4. Imperial Expansion and Material Growth

Queen Victoria and most of her ministers were desperate for territorial expansion, which, in turn, would bring the country material prosperity. With its imperial mission, the Victorian British Empire dominated the globe. People moved in both directions between Britain and its colonies. Money, too, flowed both ways. The Empire was a source of profit for Britain. Goods like jute, Calico cotton cloth and tea etc. were brought at cheap rates to Britain from various colonies all over the world. 

Much of the empire’s expansion involved violence, which include the Indian Mutiny (1857-59), the Morant Bay Rebellion (1865) in Jamaica, the Opium Wars (1839-42, 1856-60) in China, and the Taranaki War (1860-61) in New Zealand. From 1870 until 1914, the British continued with the aggressive expansion of the Empire (which included Britain’s participation in the so-called Scramble of Africa) with the assistance of new technologies like railways and telegraphy. 

Britain’s status as a world political power was reinforced by a strong economy which grew rapidly between 1820 and 1873. Industrialization also catalysed Britain’s imperial and economic expansion. Eventually, Britain became the richest country in the world. However, most of the working-class people were being exploited as cheap labours, which included children. Yet, overall standards of living were rising. This relative prosperity meant that there were not only shopkeepers but also shoppers. Even working-class people could afford to purchase non-essential items. Clothes, Souvenirs (= mementoes), newspapers etc. became affordable to almost everyone. 


5. Vigorous Intellectual Developments

The Victorian age is remarkable for its rapid progress in Arts and Sciences. Charles Darwin proposed his theory of evolution. People were also fascinated by the newly emerging fields of psychology and the physics of energy. The period saw myriads of mechanical inventions and developments like those of steamboats, matches, railroads, telegraphy, electric lights, etc.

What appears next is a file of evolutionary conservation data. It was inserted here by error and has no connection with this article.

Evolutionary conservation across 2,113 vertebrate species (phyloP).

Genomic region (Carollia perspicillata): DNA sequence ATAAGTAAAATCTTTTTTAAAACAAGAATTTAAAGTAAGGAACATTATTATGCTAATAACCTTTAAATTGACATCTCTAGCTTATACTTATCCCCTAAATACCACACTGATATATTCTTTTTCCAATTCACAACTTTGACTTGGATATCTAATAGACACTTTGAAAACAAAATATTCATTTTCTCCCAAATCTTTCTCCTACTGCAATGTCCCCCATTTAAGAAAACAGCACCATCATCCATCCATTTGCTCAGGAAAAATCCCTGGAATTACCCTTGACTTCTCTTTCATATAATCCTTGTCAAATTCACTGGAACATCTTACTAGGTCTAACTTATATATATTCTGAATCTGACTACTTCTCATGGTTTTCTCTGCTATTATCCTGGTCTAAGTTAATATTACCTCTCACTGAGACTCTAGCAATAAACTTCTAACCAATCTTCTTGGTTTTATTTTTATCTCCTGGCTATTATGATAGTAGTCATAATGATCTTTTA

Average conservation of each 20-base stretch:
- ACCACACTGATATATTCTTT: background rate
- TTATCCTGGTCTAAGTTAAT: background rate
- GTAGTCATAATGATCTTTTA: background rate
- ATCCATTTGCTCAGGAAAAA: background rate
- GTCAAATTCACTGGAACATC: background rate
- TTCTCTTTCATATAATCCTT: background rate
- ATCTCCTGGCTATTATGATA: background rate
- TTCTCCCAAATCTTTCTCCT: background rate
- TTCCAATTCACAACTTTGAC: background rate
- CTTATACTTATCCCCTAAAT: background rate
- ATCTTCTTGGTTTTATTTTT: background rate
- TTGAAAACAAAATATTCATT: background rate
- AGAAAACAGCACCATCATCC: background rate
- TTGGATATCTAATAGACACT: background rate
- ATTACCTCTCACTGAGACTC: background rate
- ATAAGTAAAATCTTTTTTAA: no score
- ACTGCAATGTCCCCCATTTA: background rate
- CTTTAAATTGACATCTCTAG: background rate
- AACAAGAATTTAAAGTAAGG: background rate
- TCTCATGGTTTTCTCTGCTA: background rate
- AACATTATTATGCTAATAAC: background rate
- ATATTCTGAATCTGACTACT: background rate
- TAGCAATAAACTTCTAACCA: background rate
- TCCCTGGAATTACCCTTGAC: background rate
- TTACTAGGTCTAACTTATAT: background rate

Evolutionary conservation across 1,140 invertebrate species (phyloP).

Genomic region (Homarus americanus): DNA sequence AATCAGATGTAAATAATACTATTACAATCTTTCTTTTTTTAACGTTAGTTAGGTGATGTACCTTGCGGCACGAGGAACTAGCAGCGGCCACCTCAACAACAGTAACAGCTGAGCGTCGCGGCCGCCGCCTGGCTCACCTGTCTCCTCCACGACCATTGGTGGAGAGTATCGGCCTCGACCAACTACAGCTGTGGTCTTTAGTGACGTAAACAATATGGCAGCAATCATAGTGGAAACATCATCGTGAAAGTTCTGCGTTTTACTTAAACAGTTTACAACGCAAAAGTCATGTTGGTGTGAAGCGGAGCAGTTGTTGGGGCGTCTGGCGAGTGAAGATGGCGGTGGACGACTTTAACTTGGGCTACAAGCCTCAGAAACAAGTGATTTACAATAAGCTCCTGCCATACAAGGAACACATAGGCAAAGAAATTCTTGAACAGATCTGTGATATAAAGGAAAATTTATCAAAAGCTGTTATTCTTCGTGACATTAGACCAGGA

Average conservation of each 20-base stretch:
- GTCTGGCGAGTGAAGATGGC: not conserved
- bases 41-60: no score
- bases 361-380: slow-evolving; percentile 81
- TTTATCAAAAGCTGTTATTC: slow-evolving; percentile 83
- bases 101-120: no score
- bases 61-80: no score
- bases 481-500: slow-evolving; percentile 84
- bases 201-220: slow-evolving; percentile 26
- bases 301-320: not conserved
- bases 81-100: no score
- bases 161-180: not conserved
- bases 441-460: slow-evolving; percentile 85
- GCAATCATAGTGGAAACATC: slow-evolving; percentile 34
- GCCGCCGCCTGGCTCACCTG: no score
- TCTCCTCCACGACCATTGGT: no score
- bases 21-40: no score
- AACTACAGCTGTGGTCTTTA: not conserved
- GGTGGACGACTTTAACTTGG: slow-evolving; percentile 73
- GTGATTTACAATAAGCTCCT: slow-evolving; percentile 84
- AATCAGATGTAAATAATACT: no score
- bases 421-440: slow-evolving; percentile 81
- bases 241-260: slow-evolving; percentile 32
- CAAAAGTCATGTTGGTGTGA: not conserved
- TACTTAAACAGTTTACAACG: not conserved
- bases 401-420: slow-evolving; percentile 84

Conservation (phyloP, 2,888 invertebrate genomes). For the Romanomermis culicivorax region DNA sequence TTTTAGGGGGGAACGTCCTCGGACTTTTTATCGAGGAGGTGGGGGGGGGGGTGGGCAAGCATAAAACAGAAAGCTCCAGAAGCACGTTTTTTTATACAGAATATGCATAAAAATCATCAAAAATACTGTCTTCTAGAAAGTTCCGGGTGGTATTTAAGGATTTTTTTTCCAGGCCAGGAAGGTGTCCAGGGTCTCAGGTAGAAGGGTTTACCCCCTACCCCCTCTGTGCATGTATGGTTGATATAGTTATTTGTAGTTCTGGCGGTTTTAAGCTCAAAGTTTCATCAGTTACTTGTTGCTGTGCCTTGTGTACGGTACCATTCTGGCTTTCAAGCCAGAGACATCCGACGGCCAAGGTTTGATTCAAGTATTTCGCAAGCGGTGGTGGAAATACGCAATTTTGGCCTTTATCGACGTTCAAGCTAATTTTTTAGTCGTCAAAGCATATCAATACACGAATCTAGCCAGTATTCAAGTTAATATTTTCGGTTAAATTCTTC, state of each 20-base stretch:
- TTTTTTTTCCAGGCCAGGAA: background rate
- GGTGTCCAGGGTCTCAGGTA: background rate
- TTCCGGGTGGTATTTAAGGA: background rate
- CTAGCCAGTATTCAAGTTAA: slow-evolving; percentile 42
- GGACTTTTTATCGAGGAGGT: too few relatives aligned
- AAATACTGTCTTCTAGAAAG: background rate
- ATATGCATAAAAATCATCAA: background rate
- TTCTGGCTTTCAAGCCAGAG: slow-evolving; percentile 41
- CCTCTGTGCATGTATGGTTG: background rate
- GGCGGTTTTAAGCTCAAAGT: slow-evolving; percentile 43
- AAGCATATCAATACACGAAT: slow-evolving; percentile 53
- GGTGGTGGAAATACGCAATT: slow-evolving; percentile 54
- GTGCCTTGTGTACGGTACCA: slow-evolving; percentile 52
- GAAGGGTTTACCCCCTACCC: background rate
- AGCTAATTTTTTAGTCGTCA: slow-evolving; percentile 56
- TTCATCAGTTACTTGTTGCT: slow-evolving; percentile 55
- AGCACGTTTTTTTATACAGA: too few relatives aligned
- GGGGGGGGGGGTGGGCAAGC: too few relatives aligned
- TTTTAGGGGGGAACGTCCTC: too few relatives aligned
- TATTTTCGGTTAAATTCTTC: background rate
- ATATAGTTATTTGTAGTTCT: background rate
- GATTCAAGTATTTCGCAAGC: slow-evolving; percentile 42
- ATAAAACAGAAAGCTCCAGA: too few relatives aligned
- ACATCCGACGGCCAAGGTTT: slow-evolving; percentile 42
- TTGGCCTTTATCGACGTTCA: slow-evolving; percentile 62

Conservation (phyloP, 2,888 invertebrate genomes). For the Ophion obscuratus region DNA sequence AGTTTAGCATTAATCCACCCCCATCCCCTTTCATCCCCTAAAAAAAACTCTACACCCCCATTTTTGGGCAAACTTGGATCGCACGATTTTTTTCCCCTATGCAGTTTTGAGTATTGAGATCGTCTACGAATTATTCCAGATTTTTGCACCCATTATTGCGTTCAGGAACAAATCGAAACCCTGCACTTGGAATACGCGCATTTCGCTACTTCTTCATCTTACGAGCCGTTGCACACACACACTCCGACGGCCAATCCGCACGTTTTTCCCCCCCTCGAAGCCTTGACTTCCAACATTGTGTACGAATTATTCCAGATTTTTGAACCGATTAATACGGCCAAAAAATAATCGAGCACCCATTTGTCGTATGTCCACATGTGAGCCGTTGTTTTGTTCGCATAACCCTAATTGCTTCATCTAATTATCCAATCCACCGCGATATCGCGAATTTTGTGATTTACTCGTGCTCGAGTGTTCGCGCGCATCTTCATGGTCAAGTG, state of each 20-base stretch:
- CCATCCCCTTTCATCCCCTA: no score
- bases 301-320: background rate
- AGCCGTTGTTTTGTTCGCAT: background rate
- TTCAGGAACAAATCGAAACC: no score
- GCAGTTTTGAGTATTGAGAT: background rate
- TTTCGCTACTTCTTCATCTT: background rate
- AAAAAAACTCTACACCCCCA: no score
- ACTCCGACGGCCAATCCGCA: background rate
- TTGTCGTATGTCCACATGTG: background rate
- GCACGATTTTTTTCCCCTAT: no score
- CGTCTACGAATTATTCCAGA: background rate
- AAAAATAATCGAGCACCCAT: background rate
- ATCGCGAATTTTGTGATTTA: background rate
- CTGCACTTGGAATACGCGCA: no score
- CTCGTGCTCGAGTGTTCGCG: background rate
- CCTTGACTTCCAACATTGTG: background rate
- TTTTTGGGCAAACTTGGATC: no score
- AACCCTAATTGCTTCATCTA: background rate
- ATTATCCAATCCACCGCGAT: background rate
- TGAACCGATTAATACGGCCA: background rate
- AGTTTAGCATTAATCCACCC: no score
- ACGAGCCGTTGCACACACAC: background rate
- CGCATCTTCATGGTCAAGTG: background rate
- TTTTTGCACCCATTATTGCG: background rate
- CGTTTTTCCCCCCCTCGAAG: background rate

Popular education became practical. Leading to the growth of education and relatively higher literacy rates. There emerged a hunger for intellectual food, which reinforced high production in the press. Hundreds of magazines and newspapers became available at cheaper rates. Some really enduring genres of literature, like novels, literary essays, and social and political treatises (like those of Herbert Spencer and John Stuart Mill), became extremely abundant. Novels became a popular genre in Victorian print culture. They were intriguing, long and mostly centred around marriages, and featured complex plots with many characters. Writers of Sensation Novels like Wilkie Collins thrilled their readers. Many Victorian novels, especially those by Charles Dickens, are still read today. Theatre also thrived and music halls featuring various programs of singing, dancing, sketching, etc. attracted people of all classes. In theatre, Melodramas with evil villains, virtuous heroines, and intricate plots became the most important and popular genre. Later, Sensation drama became people’s favourite. 

Thus, in the Victorian period, Britain became the cultural capital of the English-speaking world, which included the United States, Canada, Australia and New Zealand. The theatre and the literature of the age were varied and rich and were a blend of melodrama, spectacle and morality.